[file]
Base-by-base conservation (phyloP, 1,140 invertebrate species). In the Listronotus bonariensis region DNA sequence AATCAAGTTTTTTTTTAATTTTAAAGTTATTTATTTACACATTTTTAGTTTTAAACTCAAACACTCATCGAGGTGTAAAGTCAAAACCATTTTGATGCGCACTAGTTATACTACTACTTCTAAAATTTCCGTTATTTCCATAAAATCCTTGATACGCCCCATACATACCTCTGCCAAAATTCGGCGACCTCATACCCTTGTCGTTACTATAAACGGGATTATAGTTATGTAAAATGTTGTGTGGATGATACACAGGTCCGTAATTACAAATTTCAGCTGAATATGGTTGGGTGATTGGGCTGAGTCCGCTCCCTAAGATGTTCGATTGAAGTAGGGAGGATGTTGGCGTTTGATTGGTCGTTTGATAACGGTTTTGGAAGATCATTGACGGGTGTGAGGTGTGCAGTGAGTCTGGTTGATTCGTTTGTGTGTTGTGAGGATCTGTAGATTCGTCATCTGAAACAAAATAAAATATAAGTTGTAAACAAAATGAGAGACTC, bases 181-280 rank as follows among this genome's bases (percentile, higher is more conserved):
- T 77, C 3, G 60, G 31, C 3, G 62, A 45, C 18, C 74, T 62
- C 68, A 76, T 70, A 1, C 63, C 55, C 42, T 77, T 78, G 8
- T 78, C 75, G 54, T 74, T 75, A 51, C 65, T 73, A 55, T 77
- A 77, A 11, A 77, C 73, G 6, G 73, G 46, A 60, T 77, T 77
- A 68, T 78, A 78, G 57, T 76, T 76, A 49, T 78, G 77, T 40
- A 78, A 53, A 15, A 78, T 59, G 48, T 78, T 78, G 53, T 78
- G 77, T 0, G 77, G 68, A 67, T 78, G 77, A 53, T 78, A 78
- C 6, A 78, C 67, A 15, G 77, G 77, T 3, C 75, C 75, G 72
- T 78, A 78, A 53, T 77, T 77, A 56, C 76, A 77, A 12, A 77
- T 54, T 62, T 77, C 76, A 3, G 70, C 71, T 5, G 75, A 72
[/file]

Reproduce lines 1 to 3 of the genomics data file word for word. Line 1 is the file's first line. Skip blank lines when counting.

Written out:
Base-by-base conservation (phyloP, 1,140 invertebrate species). In the Listronotus bonariensis region DNA sequence AATCAAGTTTTTTTTTAATTTTAAAGTTATTTATTTACACATTTTTAGTTTTAAACTCAAACACTCATCGAGGTGTAAAGTCAAAACCATTTTGATGCGCACTAGTTATACTACTACTTCTAAAATTTCCGTTATTTCCATAAAATCCTTGATACGCCCCATACATACCTCTGCCAAAATTCGGCGACCTCATACCCTTGTCGTTACTATAAACGGGATTATAGTTATGTAAAATGTTGTGTGGATGATACACAGGTCCGTAATTACAAATTTCAGCTGAATATGGTTGGGTGATTGGGCTGAGTCCGCTCCCTAAGATGTTCGATTGAAGTAGGGAGGATGTTGGCGTTTGATTGGTCGTTTGATAACGGTTTTGGAAGATCATTGACGGGTGTGAGGTGTGCAGTGAGTCTGGTTGATTCGTTTGTGTGTTGTGAGGATCTGTAGATTCGTCATCTGAAACAAAATAAAATATAAGTTGTAAACAAAATGAGAGACTC, bases 181-280 rank as follows among this genome's bases (percentile, higher is more conserved):
- T 77, C 3, G 60, G 31, C 3, G 62, A 45, C 18, C 74, T 62
- C 68, A 76, T 70, A 1, C 63, C 55, C 42, T 77, T 78, G 8